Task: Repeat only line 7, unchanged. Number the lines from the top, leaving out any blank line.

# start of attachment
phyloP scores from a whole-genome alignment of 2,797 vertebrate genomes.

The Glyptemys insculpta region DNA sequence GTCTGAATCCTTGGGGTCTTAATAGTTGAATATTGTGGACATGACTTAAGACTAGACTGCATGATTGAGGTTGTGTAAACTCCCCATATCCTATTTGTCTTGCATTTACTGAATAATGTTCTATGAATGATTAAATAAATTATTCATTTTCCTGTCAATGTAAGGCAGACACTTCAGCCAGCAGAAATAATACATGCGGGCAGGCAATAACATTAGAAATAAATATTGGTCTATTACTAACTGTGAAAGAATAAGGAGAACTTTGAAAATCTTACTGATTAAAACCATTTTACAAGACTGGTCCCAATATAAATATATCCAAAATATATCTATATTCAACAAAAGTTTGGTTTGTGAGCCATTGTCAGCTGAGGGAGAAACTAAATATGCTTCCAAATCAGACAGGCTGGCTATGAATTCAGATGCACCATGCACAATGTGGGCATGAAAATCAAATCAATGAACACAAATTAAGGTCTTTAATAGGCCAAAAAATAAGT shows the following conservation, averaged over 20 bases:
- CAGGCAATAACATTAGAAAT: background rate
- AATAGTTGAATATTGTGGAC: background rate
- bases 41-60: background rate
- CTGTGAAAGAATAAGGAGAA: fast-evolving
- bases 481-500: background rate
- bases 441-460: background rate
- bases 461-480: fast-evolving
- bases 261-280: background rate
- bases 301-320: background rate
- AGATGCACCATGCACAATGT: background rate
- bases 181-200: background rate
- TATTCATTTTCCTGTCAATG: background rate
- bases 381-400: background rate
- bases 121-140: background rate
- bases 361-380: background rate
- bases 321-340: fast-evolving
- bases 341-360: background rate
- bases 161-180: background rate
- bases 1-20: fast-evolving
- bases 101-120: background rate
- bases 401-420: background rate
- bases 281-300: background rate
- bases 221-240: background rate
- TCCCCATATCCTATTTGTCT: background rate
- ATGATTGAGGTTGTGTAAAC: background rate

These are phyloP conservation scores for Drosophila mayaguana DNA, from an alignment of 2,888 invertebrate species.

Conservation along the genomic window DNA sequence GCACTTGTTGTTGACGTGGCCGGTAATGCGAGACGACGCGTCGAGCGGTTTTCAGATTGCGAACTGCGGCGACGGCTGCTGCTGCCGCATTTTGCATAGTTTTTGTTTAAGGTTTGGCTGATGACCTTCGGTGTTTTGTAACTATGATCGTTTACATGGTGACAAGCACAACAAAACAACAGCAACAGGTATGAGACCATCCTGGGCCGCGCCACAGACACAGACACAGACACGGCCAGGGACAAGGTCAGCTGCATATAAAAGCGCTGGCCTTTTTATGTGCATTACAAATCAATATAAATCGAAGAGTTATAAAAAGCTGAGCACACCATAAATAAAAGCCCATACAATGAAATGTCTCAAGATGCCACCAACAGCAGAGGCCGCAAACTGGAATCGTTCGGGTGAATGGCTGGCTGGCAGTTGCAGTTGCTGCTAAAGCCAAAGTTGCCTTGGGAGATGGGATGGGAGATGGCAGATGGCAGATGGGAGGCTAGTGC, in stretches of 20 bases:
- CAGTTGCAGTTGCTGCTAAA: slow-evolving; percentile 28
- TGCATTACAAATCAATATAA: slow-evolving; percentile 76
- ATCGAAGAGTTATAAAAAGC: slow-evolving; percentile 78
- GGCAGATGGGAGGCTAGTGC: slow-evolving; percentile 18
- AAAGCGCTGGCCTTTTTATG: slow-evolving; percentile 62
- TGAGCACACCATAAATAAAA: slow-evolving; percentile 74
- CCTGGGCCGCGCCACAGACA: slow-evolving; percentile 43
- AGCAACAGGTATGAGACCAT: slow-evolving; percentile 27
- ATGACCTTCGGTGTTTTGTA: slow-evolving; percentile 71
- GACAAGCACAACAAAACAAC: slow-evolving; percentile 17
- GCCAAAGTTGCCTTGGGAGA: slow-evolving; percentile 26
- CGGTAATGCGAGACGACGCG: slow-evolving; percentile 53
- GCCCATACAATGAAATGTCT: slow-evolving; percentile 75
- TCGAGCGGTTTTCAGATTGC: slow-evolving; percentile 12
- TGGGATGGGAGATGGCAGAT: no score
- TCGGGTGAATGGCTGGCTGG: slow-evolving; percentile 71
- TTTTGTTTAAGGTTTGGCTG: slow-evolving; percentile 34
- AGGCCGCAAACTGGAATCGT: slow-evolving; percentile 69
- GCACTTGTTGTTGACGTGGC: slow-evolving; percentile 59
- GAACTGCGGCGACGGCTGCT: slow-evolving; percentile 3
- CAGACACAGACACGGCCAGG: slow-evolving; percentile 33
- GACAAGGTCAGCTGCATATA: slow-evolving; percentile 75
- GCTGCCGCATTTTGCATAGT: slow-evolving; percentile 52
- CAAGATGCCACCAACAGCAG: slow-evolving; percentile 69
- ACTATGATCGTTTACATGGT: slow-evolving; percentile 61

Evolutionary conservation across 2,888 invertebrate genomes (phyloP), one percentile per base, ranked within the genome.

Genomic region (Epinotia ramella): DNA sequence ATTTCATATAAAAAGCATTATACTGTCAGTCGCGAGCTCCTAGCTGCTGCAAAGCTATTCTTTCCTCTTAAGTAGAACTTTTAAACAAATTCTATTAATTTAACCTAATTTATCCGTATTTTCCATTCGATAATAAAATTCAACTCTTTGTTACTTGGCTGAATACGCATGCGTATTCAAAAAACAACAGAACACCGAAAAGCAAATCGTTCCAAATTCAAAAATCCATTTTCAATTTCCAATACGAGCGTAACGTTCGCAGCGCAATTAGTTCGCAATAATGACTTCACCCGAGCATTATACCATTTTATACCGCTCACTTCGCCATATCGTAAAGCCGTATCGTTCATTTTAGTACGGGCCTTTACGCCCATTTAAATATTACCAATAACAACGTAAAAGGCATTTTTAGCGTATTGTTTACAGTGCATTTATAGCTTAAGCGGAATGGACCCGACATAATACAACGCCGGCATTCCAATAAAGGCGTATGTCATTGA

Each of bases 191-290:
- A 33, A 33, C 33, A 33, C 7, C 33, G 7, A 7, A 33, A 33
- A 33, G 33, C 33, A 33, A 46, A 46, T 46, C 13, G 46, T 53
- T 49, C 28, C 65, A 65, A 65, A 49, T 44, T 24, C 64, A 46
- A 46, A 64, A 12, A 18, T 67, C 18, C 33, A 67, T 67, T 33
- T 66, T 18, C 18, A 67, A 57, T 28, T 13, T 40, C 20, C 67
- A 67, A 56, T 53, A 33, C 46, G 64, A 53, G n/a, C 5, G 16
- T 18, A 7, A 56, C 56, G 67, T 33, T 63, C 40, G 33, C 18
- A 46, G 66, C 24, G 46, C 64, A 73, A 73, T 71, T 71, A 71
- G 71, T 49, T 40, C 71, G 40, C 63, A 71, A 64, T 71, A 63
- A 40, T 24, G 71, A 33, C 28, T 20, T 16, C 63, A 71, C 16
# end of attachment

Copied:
- bases 481-500: background rate